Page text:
In contrast to the OECD Rio markers, the EU coefficients are not based on the stated objectives of a measure, but solely on the expected contribution. There are also considerable differences in the way these markers are applied across spending programmes, and consequently how precisely climate expenditure is tracked. The system used in Cohesion Policy is fairly detailed, compared to other policy areas, such as agriculture. Annex 1 of the European Commission Implementing Regulation (EU) No 2015/20148 sets out a detailed list of 101 intervention fields covering the types of investments to receive funding from the ERDF and the CF. A climate coefficient of 100%, 40% or 0% is attached to each field, resulting in 32 climate relevant categories in total (see table below).

Climate Spending in EU Cohesion Policy: State of Play and Prospects

For each type of project, Programme Authorities classify expenditure commitments according to the above-mentioned intervention fields. This data is reported annually to the Commission. In the case of the ESF, Member States may choose the “secondary theme” for investments in education and training supporting the shift towards a low-carbon and resource-efficient economy (e.g. green jobs), in which case a 100 % marker may apply.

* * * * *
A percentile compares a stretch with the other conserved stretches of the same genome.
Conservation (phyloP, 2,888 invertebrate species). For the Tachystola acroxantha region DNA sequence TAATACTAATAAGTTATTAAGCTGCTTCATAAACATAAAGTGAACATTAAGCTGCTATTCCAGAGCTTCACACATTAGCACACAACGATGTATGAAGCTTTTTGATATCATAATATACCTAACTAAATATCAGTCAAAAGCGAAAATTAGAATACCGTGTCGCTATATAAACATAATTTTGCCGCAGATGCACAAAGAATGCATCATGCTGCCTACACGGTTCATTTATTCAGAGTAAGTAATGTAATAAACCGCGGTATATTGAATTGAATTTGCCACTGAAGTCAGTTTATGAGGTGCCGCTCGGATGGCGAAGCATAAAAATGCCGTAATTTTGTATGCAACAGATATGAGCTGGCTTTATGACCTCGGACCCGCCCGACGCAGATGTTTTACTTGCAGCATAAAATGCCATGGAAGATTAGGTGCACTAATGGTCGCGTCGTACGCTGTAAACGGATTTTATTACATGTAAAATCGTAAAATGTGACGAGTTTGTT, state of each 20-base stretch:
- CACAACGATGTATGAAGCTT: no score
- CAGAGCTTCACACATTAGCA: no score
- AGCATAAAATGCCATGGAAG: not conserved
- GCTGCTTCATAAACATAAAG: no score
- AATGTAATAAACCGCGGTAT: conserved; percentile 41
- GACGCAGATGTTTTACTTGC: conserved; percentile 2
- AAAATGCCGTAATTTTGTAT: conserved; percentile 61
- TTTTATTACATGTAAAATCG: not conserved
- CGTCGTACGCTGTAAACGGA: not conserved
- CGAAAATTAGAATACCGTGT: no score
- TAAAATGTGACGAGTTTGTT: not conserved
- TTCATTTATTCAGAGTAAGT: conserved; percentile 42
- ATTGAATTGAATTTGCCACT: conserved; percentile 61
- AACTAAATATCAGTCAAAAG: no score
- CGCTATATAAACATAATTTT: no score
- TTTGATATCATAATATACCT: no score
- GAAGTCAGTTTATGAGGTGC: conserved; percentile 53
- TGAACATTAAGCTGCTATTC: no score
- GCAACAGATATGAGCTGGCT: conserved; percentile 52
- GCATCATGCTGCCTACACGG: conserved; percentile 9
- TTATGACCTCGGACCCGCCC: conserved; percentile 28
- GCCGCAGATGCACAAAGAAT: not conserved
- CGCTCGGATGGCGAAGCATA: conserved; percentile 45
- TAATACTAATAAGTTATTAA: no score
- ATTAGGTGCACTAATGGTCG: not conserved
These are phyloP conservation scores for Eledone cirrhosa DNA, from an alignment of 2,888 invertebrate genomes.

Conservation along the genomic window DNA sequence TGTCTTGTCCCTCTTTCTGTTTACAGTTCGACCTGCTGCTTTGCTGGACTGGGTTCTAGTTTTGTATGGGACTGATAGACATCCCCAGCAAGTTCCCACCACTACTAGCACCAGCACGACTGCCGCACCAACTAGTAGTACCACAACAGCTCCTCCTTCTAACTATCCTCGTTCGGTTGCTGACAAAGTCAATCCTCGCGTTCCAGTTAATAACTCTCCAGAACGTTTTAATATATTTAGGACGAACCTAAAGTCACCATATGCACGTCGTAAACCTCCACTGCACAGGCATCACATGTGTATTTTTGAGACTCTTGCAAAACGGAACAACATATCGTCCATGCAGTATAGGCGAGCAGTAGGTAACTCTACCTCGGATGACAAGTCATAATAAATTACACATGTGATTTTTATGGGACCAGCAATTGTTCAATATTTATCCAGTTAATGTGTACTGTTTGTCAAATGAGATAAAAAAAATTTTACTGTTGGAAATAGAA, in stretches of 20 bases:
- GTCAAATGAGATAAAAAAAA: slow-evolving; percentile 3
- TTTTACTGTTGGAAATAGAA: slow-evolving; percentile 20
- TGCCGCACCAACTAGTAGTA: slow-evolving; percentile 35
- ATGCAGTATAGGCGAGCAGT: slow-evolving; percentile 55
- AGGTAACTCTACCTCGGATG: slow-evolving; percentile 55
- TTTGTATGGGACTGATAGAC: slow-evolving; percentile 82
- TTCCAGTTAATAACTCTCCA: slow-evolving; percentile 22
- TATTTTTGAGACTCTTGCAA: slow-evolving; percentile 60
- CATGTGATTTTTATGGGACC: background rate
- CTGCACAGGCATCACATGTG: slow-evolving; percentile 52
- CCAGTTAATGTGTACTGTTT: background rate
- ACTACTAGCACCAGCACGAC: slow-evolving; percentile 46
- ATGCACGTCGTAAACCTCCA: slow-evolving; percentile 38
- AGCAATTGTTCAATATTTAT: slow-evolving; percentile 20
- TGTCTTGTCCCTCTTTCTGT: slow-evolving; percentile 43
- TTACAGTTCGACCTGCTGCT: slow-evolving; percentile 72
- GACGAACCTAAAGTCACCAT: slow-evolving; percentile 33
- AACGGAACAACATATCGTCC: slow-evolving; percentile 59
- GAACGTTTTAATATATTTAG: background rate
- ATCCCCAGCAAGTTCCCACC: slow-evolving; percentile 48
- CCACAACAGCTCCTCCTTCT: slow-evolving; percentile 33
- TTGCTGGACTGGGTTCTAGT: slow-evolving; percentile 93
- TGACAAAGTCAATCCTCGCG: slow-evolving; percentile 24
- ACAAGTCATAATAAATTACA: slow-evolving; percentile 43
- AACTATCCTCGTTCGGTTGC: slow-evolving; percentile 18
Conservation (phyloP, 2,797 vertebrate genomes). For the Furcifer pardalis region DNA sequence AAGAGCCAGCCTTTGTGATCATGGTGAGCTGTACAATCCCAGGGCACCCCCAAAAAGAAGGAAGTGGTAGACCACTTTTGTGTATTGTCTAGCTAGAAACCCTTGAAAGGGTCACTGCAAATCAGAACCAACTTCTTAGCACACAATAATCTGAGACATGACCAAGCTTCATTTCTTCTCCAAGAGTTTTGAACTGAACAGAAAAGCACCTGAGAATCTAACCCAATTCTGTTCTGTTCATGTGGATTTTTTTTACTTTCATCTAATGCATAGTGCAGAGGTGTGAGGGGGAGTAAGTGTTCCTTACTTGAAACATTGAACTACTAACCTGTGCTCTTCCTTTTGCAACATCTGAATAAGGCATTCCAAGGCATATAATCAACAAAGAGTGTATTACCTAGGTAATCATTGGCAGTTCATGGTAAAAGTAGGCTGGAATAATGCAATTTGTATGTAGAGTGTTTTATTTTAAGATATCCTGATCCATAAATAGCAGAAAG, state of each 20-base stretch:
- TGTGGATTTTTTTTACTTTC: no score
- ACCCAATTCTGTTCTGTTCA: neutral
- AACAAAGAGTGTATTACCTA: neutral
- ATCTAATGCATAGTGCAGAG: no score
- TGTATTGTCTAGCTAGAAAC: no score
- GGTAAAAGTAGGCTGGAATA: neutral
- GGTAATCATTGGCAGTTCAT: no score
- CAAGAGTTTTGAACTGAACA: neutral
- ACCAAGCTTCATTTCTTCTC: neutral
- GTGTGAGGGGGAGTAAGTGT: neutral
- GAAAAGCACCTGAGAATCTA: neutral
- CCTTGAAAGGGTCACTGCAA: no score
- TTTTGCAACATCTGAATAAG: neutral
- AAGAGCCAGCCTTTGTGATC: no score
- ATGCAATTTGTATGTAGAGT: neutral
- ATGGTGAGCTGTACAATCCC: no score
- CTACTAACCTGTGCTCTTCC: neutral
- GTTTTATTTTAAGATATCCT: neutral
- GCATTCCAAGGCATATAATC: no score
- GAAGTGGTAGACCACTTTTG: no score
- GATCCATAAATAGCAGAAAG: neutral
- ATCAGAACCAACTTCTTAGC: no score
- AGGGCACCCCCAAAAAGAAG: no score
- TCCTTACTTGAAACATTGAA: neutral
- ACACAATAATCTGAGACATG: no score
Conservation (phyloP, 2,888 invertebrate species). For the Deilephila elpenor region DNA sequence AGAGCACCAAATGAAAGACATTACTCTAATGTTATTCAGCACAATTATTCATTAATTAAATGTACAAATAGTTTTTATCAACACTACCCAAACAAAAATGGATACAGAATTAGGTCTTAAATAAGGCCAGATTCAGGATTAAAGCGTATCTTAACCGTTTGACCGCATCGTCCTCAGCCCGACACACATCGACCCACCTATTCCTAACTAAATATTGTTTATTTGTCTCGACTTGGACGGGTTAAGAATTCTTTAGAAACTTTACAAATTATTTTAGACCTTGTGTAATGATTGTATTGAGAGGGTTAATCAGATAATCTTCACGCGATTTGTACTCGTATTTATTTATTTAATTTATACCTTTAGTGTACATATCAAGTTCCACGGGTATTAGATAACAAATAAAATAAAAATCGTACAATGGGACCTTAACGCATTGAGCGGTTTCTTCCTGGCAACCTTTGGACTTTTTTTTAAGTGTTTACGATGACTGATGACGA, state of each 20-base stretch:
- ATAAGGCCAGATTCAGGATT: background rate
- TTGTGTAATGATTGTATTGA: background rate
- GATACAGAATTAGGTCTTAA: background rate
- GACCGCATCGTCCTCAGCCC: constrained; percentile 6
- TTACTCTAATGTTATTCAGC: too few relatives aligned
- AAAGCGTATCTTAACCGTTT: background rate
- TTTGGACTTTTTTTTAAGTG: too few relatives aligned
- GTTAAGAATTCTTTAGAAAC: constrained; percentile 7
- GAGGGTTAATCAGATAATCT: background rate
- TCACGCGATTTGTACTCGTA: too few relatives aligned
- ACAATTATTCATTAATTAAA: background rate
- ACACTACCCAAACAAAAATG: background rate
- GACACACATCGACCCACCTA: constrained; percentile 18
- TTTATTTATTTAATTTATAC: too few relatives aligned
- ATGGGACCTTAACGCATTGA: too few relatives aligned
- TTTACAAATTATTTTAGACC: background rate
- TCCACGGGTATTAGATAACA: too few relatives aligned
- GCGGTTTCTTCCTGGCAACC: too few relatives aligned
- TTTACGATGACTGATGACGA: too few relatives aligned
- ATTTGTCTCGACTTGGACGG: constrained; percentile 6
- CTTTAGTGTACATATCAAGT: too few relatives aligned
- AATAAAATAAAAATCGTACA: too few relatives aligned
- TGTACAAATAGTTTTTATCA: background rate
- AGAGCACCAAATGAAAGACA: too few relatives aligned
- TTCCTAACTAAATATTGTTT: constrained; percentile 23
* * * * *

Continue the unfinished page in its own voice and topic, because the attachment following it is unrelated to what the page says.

The marker system used in Cohesion Policy has a number of strengths. It provides for a simple calculation method and a low level of administrative burden, avoiding excessive bureaucracy. It is generally robust and detailed. However, this tracking approach has also a number of weaknesses:

  • It focuses on planned rather than actual expenditure;
  • It measures expected benefits rather than actual achievements;
  • It focuses on the nature of the expenditure, not the stated motivation10;
  • It does not distinguish between climate adaptation and climate mitigation expenditure;
  • It does not take into account the negative impacts of climate spending, such as additionally emitted greenhouse gases;
  • The logic behind the coefficients attached to certain intervention fields is not always clear;